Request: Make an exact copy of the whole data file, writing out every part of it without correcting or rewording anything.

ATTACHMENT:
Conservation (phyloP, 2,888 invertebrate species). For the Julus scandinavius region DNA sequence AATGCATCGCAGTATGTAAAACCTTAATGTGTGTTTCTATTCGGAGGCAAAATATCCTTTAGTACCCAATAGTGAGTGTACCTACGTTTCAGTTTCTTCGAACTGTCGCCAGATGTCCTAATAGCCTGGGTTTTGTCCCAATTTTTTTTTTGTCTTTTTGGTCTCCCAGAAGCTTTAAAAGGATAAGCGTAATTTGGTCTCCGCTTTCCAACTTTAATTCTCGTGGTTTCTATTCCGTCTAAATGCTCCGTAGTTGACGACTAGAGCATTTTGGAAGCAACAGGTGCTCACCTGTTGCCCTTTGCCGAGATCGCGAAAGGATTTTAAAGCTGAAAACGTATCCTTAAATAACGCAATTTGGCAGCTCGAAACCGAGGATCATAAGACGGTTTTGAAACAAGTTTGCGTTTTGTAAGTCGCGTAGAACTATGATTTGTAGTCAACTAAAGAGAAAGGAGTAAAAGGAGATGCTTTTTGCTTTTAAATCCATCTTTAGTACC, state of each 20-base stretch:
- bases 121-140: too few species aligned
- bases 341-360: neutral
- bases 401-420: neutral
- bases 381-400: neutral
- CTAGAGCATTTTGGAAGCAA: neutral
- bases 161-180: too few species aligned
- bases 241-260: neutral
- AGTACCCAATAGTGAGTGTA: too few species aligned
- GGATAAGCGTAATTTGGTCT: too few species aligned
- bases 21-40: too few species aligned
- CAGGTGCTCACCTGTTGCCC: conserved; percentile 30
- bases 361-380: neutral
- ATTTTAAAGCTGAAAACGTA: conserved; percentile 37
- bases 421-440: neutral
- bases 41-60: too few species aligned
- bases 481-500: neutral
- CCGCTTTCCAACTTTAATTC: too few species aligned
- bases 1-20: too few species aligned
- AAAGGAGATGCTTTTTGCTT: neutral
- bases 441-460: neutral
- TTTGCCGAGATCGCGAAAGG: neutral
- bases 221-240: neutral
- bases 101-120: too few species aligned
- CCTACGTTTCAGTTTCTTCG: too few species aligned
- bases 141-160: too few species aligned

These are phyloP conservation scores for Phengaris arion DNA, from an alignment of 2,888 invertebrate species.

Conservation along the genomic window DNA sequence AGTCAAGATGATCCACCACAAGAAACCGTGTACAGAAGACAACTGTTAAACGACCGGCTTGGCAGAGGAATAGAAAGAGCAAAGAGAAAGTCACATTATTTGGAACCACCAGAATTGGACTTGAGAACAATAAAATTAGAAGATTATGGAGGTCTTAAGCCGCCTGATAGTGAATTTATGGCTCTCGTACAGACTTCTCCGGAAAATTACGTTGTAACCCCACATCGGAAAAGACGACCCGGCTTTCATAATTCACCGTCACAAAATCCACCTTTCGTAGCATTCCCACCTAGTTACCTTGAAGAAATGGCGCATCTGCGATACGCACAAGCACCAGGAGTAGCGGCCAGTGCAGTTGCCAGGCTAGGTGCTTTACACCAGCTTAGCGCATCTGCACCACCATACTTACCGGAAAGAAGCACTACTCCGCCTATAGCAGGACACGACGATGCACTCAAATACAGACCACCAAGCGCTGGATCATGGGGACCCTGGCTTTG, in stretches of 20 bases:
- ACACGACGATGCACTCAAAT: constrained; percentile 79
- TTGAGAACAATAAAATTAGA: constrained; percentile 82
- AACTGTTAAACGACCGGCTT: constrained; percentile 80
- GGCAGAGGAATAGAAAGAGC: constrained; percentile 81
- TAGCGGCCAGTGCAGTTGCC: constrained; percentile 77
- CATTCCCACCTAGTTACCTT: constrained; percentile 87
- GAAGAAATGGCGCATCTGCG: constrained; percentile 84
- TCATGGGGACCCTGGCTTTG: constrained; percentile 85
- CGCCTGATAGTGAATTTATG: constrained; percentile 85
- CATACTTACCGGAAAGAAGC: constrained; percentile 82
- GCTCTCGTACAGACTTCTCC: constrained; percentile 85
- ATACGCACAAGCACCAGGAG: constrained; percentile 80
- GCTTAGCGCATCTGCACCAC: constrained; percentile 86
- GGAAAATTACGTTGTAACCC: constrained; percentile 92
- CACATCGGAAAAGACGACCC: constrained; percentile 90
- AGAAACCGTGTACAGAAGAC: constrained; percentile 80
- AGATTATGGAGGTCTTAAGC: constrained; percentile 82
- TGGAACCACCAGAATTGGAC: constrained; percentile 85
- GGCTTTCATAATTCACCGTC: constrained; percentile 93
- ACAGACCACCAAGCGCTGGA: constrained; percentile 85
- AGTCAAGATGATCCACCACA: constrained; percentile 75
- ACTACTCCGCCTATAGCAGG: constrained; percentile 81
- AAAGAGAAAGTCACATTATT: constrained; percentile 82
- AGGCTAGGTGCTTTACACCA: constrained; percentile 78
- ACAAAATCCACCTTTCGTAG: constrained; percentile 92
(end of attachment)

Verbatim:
Conservation (phyloP, 2,888 invertebrate species). For the Julus scandinavius region DNA sequence AATGCATCGCAGTATGTAAAACCTTAATGTGTGTTTCTATTCGGAGGCAAAATATCCTTTAGTACCCAATAGTGAGTGTACCTACGTTTCAGTTTCTTCGAACTGTCGCCAGATGTCCTAATAGCCTGGGTTTTGTCCCAATTTTTTTTTTGTCTTTTTGGTCTCCCAGAAGCTTTAAAAGGATAAGCGTAATTTGGTCTCCGCTTTCCAACTTTAATTCTCGTGGTTTCTATTCCGTCTAAATGCTCCGTAGTTGACGACTAGAGCATTTTGGAAGCAACAGGTGCTCACCTGTTGCCCTTTGCCGAGATCGCGAAAGGATTTTAAAGCTGAAAACGTATCCTTAAATAACGCAATTTGGCAGCTCGAAACCGAGGATCATAAGACGGTTTTGAAACAAGTTTGCGTTTTGTAAGTCGCGTAGAACTATGATTTGTAGTCAACTAAAGAGAAAGGAGTAAAAGGAGATGCTTTTTGCTTTTAAATCCATCTTTAGTACC, state of each 20-base stretch:
- bases 121-140: too few species aligned
- bases 341-360: neutral
- bases 401-420: neutral
- bases 381-400: neutral
- CTAGAGCATTTTGGAAGCAA: neutral
- bases 161-180: too few species aligned
- bases 241-260: neutral
- AGTACCCAATAGTGAGTGTA: too few species aligned
- GGATAAGCGTAATTTGGTCT: too few species aligned
- bases 21-40: too few species aligned
- CAGGTGCTCACCTGTTGCCC: conserved; percentile 30
- bases 361-380: neutral
- ATTTTAAAGCTGAAAACGTA: conserved; percentile 37
- bases 421-440: neutral
- bases 41-60: too few species aligned
- bases 481-500: neutral
- CCGCTTTCCAACTTTAATTC: too few species aligned
- bases 1-20: too few species aligned
- AAAGGAGATGCTTTTTGCTT: neutral
- bases 441-460: neutral
- TTTGCCGAGATCGCGAAAGG: neutral
- bases 221-240: neutral
- bases 101-120: too few species aligned
- CCTACGTTTCAGTTTCTTCG: too few species aligned
- bases 141-160: too few species aligned

These are phyloP conservation scores for Phengaris arion DNA, from an alignment of 2,888 invertebrate species.

Conservation along the genomic window DNA sequence AGTCAAGATGATCCACCACAAGAAACCGTGTACAGAAGACAACTGTTAAACGACCGGCTTGGCAGAGGAATAGAAAGAGCAAAGAGAAAGTCACATTATTTGGAACCACCAGAATTGGACTTGAGAACAATAAAATTAGAAGATTATGGAGGTCTTAAGCCGCCTGATAGTGAATTTATGGCTCTCGTACAGACTTCTCCGGAAAATTACGTTGTAACCCCACATCGGAAAAGACGACCCGGCTTTCATAATTCACCGTCACAAAATCCACCTTTCGTAGCATTCCCACCTAGTTACCTTGAAGAAATGGCGCATCTGCGATACGCACAAGCACCAGGAGTAGCGGCCAGTGCAGTTGCCAGGCTAGGTGCTTTACACCAGCTTAGCGCATCTGCACCACCATACTTACCGGAAAGAAGCACTACTCCGCCTATAGCAGGACACGACGATGCACTCAAATACAGACCACCAAGCGCTGGATCATGGGGACCCTGGCTTTG, in stretches of 20 bases:
- ACACGACGATGCACTCAAAT: constrained; percentile 79
- TTGAGAACAATAAAATTAGA: constrained; percentile 82
- AACTGTTAAACGACCGGCTT: constrained; percentile 80
- GGCAGAGGAATAGAAAGAGC: constrained; percentile 81
- TAGCGGCCAGTGCAGTTGCC: constrained; percentile 77
- CATTCCCACCTAGTTACCTT: constrained; percentile 87
- GAAGAAATGGCGCATCTGCG: constrained; percentile 84
- TCATGGGGACCCTGGCTTTG: constrained; percentile 85
- CGCCTGATAGTGAATTTATG: constrained; percentile 85
- CATACTTACCGGAAAGAAGC: constrained; percentile 82
- GCTCTCGTACAGACTTCTCC: constrained; percentile 85
- ATACGCACAAGCACCAGGAG: constrained; percentile 80
- GCTTAGCGCATCTGCACCAC: constrained; percentile 86
- GGAAAATTACGTTGTAACCC: constrained; percentile 92
- CACATCGGAAAAGACGACCC: constrained; percentile 90
- AGAAACCGTGTACAGAAGAC: constrained; percentile 80
- AGATTATGGAGGTCTTAAGC: constrained; percentile 82
- TGGAACCACCAGAATTGGAC: constrained; percentile 85
- GGCTTTCATAATTCACCGTC: constrained; percentile 93
- ACAGACCACCAAGCGCTGGA: constrained; percentile 85
- AGTCAAGATGATCCACCACA: constrained; percentile 75
- ACTACTCCGCCTATAGCAGG: constrained; percentile 81
- AAAGAGAAAGTCACATTATT: constrained; percentile 82
- AGGCTAGGTGCTTTACACCA: constrained; percentile 78
- ACAAAATCCACCTTTCGTAG: constrained; percentile 92